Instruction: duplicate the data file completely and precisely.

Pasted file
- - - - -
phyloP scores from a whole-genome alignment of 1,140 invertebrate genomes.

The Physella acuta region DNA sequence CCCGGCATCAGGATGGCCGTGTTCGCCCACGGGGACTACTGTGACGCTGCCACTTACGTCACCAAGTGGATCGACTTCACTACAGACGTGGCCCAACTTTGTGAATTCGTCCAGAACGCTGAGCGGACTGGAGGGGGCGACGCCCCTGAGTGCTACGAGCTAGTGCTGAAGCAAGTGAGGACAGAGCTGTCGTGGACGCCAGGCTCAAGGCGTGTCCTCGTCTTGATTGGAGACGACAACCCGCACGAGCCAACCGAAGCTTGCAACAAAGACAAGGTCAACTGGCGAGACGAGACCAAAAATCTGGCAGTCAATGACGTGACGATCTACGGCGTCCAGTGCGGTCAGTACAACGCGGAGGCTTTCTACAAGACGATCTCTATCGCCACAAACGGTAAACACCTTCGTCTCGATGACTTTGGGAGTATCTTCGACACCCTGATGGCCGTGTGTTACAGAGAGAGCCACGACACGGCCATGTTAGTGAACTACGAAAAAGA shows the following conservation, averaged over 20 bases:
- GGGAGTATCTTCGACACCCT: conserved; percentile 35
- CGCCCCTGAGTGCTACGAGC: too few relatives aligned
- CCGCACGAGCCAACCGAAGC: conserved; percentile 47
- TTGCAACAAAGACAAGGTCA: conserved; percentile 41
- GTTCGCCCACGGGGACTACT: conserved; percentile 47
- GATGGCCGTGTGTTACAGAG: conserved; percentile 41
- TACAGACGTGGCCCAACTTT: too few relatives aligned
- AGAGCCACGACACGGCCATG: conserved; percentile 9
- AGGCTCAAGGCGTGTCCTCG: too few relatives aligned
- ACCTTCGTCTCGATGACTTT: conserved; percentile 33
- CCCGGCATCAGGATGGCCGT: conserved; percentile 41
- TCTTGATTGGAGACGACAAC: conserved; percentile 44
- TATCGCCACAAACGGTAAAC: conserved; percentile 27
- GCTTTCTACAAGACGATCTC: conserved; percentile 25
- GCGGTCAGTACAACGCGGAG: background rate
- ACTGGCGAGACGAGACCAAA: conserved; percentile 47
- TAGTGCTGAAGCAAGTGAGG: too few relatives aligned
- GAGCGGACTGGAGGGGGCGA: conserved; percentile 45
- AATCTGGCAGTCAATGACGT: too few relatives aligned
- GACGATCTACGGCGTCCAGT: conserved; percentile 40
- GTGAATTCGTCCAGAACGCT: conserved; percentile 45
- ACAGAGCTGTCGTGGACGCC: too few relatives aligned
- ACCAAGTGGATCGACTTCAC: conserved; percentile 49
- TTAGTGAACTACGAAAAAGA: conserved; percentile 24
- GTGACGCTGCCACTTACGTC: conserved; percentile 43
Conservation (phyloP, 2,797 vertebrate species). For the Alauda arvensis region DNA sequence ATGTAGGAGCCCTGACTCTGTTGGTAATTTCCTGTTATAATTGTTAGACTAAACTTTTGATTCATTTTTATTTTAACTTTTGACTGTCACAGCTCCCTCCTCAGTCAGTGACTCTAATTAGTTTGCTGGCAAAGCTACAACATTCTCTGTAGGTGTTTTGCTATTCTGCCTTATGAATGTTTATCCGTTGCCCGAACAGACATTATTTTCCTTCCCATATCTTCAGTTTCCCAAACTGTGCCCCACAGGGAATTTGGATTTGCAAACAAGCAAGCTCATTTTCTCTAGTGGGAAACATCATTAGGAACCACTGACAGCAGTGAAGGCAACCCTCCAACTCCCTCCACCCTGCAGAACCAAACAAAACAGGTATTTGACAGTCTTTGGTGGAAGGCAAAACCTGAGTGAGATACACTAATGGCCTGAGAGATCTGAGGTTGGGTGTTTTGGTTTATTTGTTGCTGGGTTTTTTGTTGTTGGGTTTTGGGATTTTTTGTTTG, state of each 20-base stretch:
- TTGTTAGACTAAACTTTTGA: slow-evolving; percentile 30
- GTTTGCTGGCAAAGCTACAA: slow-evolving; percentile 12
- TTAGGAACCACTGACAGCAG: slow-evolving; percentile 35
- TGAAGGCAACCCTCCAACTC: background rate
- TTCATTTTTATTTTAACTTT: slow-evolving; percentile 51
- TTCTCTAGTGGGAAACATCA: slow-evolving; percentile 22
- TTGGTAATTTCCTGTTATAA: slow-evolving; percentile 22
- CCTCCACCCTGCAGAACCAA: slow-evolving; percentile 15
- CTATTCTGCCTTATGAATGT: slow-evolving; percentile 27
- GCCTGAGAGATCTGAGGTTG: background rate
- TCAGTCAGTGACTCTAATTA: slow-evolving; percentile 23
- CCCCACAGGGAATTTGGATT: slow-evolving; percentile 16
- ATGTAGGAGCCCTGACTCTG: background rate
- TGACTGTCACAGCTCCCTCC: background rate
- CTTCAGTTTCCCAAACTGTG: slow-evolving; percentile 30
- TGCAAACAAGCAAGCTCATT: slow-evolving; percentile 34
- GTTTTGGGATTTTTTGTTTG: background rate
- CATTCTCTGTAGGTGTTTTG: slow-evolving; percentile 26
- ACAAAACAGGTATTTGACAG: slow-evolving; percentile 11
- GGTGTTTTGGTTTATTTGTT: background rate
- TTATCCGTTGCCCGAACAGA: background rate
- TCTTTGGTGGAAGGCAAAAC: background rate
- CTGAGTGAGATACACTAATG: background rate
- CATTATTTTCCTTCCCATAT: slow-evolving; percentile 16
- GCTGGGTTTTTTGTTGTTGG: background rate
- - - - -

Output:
phyloP scores from a whole-genome alignment of 1,140 invertebrate genomes.

The Physella acuta region DNA sequence CCCGGCATCAGGATGGCCGTGTTCGCCCACGGGGACTACTGTGACGCTGCCACTTACGTCACCAAGTGGATCGACTTCACTACAGACGTGGCCCAACTTTGTGAATTCGTCCAGAACGCTGAGCGGACTGGAGGGGGCGACGCCCCTGAGTGCTACGAGCTAGTGCTGAAGCAAGTGAGGACAGAGCTGTCGTGGACGCCAGGCTCAAGGCGTGTCCTCGTCTTGATTGGAGACGACAACCCGCACGAGCCAACCGAAGCTTGCAACAAAGACAAGGTCAACTGGCGAGACGAGACCAAAAATCTGGCAGTCAATGACGTGACGATCTACGGCGTCCAGTGCGGTCAGTACAACGCGGAGGCTTTCTACAAGACGATCTCTATCGCCACAAACGGTAAACACCTTCGTCTCGATGACTTTGGGAGTATCTTCGACACCCTGATGGCCGTGTGTTACAGAGAGAGCCACGACACGGCCATGTTAGTGAACTACGAAAAAGA shows the following conservation, averaged over 20 bases:
- GGGAGTATCTTCGACACCCT: conserved; percentile 35
- CGCCCCTGAGTGCTACGAGC: too few relatives aligned
- CCGCACGAGCCAACCGAAGC: conserved; percentile 47
- TTGCAACAAAGACAAGGTCA: conserved; percentile 41
- GTTCGCCCACGGGGACTACT: conserved; percentile 47
- GATGGCCGTGTGTTACAGAG: conserved; percentile 41
- TACAGACGTGGCCCAACTTT: too few relatives aligned
- AGAGCCACGACACGGCCATG: conserved; percentile 9
- AGGCTCAAGGCGTGTCCTCG: too few relatives aligned
- ACCTTCGTCTCGATGACTTT: conserved; percentile 33
- CCCGGCATCAGGATGGCCGT: conserved; percentile 41
- TCTTGATTGGAGACGACAAC: conserved; percentile 44
- TATCGCCACAAACGGTAAAC: conserved; percentile 27
- GCTTTCTACAAGACGATCTC: conserved; percentile 25
- GCGGTCAGTACAACGCGGAG: background rate
- ACTGGCGAGACGAGACCAAA: conserved; percentile 47
- TAGTGCTGAAGCAAGTGAGG: too few relatives aligned
- GAGCGGACTGGAGGGGGCGA: conserved; percentile 45
- AATCTGGCAGTCAATGACGT: too few relatives aligned
- GACGATCTACGGCGTCCAGT: conserved; percentile 40
- GTGAATTCGTCCAGAACGCT: conserved; percentile 45
- ACAGAGCTGTCGTGGACGCC: too few relatives aligned
- ACCAAGTGGATCGACTTCAC: conserved; percentile 49
- TTAGTGAACTACGAAAAAGA: conserved; percentile 24
- GTGACGCTGCCACTTACGTC: conserved; percentile 43
Conservation (phyloP, 2,797 vertebrate species). For the Alauda arvensis region DNA sequence ATGTAGGAGCCCTGACTCTGTTGGTAATTTCCTGTTATAATTGTTAGACTAAACTTTTGATTCATTTTTATTTTAACTTTTGACTGTCACAGCTCCCTCCTCAGTCAGTGACTCTAATTAGTTTGCTGGCAAAGCTACAACATTCTCTGTAGGTGTTTTGCTATTCTGCCTTATGAATGTTTATCCGTTGCCCGAACAGACATTATTTTCCTTCCCATATCTTCAGTTTCCCAAACTGTGCCCCACAGGGAATTTGGATTTGCAAACAAGCAAGCTCATTTTCTCTAGTGGGAAACATCATTAGGAACCACTGACAGCAGTGAAGGCAACCCTCCAACTCCCTCCACCCTGCAGAACCAAACAAAACAGGTATTTGACAGTCTTTGGTGGAAGGCAAAACCTGAGTGAGATACACTAATGGCCTGAGAGATCTGAGGTTGGGTGTTTTGGTTTATTTGTTGCTGGGTTTTTTGTTGTTGGGTTTTGGGATTTTTTGTTTG, state of each 20-base stretch:
- TTGTTAGACTAAACTTTTGA: slow-evolving; percentile 30
- GTTTGCTGGCAAAGCTACAA: slow-evolving; percentile 12
- TTAGGAACCACTGACAGCAG: slow-evolving; percentile 35
- TGAAGGCAACCCTCCAACTC: background rate
- TTCATTTTTATTTTAACTTT: slow-evolving; percentile 51
- TTCTCTAGTGGGAAACATCA: slow-evolving; percentile 22
- TTGGTAATTTCCTGTTATAA: slow-evolving; percentile 22
- CCTCCACCCTGCAGAACCAA: slow-evolving; percentile 15
- CTATTCTGCCTTATGAATGT: slow-evolving; percentile 27
- GCCTGAGAGATCTGAGGTTG: background rate
- TCAGTCAGTGACTCTAATTA: slow-evolving; percentile 23
- CCCCACAGGGAATTTGGATT: slow-evolving; percentile 16
- ATGTAGGAGCCCTGACTCTG: background rate
- TGACTGTCACAGCTCCCTCC: background rate
- CTTCAGTTTCCCAAACTGTG: slow-evolving; percentile 30
- TGCAAACAAGCAAGCTCATT: slow-evolving; percentile 34
- GTTTTGGGATTTTTTGTTTG: background rate
- CATTCTCTGTAGGTGTTTTG: slow-evolving; percentile 26
- ACAAAACAGGTATTTGACAG: slow-evolving; percentile 11
- GGTGTTTTGGTTTATTTGTT: background rate
- TTATCCGTTGCCCGAACAGA: background rate
- TCTTTGGTGGAAGGCAAAAC: background rate
- CTGAGTGAGATACACTAATG: background rate
- CATTATTTTCCTTCCCATAT: slow-evolving; percentile 16
- GCTGGGTTTTTTGTTGTTGG: background rate